Chapter 6: AFM Artifacts
In this chapter, common problems in AFM images are discussed. Some of these artifacts are inherent to the technique, and are impossible to avoid. Others depend on the particular instrument used, or the properties of the probe selected. Some are due to imaging parameters, and can be easily avoided. In each section, the artefact is described, the reason for the appearance of the artifact is discussed, and steps that can be taken to avoid it are given. In nearly all cases, there is an illustration of the artefact in a real AFM image.
Take this test to see if you can recognise and understand the reason of, common AFM artifacts, and realise how they can be avoided.
1. Which of these two images was taken with a sharp probe?
2. How are probes changed such that artifacts as shown above, where features became dull, can appear?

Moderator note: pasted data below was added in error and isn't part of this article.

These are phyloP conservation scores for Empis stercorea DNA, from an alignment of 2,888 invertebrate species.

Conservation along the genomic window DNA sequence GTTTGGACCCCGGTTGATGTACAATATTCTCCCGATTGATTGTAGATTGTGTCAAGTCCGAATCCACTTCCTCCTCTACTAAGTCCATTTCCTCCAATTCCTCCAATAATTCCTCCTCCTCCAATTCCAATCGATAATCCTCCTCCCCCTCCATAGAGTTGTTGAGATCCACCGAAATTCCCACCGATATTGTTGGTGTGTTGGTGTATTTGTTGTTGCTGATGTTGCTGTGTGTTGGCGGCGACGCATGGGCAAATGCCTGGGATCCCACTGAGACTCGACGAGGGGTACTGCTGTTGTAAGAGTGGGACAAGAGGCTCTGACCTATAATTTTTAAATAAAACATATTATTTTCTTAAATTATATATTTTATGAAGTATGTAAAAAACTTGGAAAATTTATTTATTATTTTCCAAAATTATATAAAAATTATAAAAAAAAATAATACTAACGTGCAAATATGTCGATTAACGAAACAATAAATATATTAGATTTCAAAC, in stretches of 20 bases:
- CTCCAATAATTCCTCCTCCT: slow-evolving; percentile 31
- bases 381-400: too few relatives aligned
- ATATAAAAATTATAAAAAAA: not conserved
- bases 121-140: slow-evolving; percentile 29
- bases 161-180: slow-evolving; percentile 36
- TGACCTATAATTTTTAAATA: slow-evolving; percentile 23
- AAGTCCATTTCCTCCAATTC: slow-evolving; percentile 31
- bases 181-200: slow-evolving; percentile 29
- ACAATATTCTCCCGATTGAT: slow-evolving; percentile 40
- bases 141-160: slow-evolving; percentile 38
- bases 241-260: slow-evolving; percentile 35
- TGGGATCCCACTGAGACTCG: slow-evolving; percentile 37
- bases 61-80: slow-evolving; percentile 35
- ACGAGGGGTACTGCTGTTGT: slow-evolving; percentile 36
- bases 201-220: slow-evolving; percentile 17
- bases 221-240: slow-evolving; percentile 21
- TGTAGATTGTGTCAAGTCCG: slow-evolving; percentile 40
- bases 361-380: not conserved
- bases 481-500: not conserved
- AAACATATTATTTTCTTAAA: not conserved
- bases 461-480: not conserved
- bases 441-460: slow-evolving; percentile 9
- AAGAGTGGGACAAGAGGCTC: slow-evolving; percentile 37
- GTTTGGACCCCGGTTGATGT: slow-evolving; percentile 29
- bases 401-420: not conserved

3. What happens if the probe is at a significant angle to the sample?
4. Why could an AFM scanner that was calibrated still make inaccurate measurements?
5. What effect leads to a distortion in the image upon translating the scanning window, as seen below?
6. If the effect shown in question 5 is seen, what can be done?
7. What is the name of the artifact shown below, and the likely cause?
8. What gives rise to the curvature in the image and line profile shown below?
9. How can the effect seen above be removed from the image?
10. What processing steps can give rise to image artifacts?
11. How can vibration noise be removed?
12. How can the user check for incorrect PID settings?
13. What has caused the high frequency spikes seen in the image below?
14. Why are z angle measurements normally inaccurate?
15. What gives rise to the vertical “waves” In the image below. How can they be avoided?